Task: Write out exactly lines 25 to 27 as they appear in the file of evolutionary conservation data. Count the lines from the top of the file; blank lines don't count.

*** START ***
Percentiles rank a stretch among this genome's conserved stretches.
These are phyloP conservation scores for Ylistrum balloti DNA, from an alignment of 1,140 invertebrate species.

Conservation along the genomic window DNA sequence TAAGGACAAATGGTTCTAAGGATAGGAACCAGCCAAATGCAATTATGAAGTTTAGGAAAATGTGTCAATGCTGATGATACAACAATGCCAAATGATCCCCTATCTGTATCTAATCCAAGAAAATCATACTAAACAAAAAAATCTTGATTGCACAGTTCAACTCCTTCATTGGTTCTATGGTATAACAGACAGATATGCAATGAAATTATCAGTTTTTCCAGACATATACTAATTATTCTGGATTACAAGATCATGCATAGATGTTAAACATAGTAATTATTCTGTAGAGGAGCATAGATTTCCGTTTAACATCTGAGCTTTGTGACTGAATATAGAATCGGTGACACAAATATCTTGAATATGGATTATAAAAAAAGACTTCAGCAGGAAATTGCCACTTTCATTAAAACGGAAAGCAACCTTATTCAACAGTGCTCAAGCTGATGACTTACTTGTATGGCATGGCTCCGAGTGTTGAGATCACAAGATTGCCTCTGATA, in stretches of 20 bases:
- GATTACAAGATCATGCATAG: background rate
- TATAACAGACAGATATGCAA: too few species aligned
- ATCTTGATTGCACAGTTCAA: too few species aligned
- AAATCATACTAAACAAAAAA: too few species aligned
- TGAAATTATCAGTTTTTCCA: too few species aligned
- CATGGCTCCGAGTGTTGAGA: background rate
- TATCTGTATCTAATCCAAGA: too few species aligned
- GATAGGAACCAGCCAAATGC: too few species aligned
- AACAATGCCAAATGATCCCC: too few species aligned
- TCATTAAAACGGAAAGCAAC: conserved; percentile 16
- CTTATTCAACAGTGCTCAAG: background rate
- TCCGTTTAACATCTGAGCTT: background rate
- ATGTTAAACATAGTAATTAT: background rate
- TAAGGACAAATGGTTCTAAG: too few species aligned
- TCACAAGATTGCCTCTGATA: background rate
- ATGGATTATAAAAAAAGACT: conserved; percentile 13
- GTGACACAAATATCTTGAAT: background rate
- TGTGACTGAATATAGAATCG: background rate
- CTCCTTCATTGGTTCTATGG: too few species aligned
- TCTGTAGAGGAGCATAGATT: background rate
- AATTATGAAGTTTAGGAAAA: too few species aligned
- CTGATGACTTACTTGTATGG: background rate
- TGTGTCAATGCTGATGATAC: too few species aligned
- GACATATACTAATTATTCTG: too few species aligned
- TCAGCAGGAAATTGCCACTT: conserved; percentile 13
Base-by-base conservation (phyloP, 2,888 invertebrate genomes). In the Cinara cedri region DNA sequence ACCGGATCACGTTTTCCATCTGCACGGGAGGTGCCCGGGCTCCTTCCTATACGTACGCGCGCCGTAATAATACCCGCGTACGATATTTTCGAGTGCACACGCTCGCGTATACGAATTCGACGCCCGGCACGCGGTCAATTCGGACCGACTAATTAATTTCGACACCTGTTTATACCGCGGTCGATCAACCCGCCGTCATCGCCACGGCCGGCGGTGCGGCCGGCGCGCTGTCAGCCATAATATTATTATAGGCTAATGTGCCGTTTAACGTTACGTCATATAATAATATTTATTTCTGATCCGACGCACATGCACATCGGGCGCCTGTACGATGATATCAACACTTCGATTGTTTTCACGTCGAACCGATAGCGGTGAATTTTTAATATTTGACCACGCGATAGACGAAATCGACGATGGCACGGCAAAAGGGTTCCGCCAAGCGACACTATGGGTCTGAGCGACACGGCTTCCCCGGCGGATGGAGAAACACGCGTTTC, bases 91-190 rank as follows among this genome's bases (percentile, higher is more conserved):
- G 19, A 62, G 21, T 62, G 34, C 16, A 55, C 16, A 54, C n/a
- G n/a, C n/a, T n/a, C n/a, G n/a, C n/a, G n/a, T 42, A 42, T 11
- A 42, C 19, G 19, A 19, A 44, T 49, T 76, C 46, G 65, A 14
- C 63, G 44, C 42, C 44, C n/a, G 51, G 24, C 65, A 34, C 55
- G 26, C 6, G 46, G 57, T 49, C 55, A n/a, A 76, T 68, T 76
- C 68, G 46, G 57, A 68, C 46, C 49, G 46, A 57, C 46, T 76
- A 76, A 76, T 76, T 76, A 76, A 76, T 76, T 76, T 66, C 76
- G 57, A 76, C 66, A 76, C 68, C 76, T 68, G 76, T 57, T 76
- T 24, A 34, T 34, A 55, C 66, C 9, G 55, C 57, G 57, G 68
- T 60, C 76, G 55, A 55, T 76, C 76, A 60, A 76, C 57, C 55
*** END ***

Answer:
- CTGATGACTTACTTGTATGG: background rate
- TGTGTCAATGCTGATGATAC: too few species aligned
- GACATATACTAATTATTCTG: too few species aligned